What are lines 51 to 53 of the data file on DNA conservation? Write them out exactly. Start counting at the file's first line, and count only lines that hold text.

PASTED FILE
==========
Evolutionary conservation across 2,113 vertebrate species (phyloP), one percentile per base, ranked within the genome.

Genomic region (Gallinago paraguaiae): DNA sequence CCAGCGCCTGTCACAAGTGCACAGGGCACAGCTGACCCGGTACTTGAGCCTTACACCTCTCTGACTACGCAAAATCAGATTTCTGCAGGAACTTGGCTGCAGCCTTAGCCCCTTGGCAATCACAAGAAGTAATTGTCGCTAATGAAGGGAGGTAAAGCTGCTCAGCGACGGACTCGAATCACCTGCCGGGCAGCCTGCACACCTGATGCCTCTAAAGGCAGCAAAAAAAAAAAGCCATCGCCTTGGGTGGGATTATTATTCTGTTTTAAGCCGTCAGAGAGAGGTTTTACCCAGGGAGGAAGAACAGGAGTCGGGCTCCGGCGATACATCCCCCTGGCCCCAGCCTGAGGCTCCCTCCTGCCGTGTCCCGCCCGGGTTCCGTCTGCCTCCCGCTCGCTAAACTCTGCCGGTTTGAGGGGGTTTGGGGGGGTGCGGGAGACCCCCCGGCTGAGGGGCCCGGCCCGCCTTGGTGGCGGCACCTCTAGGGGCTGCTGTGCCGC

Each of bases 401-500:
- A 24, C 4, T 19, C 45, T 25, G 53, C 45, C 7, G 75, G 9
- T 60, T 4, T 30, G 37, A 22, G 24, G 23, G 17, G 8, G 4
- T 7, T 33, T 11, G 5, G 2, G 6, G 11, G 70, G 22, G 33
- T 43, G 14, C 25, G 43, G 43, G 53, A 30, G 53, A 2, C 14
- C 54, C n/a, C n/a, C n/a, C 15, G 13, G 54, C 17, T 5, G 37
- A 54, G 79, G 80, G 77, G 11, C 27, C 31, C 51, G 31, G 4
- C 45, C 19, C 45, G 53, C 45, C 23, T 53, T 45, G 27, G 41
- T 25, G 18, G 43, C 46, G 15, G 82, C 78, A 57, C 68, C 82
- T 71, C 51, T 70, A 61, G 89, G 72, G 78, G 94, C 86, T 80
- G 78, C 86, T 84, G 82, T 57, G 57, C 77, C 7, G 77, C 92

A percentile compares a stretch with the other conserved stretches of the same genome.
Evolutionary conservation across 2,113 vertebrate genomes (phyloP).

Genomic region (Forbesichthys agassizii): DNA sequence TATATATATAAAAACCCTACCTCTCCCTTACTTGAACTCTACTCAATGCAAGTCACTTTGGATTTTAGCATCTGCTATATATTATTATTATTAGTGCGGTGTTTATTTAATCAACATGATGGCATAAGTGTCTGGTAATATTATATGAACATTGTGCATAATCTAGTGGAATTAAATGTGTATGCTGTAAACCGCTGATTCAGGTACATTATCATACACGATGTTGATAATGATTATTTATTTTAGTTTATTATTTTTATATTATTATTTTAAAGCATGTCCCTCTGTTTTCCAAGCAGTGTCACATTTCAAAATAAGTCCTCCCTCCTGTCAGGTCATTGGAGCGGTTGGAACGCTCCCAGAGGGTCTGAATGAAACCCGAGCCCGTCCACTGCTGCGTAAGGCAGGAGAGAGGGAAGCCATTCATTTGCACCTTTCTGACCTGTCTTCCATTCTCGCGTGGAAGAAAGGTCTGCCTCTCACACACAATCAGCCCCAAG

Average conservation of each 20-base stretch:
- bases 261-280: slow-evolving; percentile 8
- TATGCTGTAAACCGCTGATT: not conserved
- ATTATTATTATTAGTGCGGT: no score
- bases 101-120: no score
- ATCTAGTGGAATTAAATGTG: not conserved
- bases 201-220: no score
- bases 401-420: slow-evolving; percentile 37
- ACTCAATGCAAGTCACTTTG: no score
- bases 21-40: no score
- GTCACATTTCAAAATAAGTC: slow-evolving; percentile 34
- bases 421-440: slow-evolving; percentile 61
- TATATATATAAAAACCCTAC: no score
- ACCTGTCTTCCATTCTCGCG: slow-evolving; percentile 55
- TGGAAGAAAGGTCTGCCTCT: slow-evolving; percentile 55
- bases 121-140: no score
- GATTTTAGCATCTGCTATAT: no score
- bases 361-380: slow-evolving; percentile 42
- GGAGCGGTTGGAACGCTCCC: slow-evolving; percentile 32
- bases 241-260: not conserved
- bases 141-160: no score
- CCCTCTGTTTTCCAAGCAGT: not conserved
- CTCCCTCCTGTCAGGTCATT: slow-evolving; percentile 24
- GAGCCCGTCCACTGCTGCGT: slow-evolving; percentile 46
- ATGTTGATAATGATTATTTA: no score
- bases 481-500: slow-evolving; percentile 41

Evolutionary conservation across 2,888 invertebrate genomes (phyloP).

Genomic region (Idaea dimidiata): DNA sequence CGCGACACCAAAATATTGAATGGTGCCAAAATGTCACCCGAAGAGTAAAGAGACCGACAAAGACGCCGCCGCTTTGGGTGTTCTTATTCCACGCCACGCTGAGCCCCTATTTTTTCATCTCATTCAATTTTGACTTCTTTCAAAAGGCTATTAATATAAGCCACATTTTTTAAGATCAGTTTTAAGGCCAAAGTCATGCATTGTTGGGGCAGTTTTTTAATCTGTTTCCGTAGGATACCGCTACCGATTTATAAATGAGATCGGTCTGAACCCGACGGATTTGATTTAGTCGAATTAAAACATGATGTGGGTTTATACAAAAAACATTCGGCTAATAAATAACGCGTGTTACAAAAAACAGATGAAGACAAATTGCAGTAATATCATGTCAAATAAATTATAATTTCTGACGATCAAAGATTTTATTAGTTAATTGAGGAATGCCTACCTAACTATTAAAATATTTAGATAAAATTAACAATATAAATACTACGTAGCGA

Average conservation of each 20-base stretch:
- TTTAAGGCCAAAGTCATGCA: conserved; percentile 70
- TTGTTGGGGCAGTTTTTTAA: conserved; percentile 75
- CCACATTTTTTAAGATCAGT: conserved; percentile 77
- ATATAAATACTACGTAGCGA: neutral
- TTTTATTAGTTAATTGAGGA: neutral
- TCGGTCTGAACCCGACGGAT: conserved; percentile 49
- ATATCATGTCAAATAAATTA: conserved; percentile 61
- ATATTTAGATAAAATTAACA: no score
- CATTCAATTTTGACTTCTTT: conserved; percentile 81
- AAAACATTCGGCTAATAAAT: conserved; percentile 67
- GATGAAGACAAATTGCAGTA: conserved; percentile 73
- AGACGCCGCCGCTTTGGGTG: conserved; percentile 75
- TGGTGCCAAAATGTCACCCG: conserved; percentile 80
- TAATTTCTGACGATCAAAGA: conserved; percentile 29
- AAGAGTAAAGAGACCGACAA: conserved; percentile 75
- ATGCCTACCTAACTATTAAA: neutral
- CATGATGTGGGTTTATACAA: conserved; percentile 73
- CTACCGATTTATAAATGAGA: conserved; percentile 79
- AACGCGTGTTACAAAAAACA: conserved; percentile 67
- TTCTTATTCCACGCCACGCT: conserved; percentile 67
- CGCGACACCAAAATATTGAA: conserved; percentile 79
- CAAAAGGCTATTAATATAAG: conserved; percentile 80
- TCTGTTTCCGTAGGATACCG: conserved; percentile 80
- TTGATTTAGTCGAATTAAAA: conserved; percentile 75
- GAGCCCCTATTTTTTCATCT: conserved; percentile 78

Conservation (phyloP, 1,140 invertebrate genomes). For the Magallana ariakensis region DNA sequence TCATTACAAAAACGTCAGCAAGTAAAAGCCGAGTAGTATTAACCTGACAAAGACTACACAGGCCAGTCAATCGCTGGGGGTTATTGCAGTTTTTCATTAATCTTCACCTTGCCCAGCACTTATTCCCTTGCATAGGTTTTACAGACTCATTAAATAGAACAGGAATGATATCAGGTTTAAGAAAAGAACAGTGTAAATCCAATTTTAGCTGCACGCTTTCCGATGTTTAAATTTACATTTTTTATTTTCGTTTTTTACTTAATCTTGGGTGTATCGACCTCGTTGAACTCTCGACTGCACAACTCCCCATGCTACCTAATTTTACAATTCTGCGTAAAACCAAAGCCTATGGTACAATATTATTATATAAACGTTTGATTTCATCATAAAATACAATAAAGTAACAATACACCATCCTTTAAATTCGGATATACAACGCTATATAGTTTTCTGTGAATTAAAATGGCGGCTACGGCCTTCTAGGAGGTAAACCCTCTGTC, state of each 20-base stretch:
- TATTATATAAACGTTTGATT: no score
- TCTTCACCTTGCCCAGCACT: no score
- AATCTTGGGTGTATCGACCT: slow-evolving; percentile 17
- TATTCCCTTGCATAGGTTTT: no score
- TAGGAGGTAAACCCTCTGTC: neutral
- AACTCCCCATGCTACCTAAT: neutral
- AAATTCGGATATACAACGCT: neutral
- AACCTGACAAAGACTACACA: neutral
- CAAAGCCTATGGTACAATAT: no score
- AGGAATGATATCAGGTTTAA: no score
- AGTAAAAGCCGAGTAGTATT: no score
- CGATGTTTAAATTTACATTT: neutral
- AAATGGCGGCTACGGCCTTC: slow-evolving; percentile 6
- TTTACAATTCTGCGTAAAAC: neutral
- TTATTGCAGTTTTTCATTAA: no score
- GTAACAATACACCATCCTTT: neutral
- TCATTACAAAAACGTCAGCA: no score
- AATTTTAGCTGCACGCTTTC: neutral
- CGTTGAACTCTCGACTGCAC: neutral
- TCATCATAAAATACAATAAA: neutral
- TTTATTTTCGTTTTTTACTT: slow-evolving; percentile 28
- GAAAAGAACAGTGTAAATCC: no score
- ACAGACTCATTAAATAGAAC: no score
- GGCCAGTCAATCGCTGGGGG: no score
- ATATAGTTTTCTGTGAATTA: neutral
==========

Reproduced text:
- TCGGTCTGAACCCGACGGAT: conserved; percentile 49
- ATATCATGTCAAATAAATTA: conserved; percentile 61
- ATATTTAGATAAAATTAACA: no score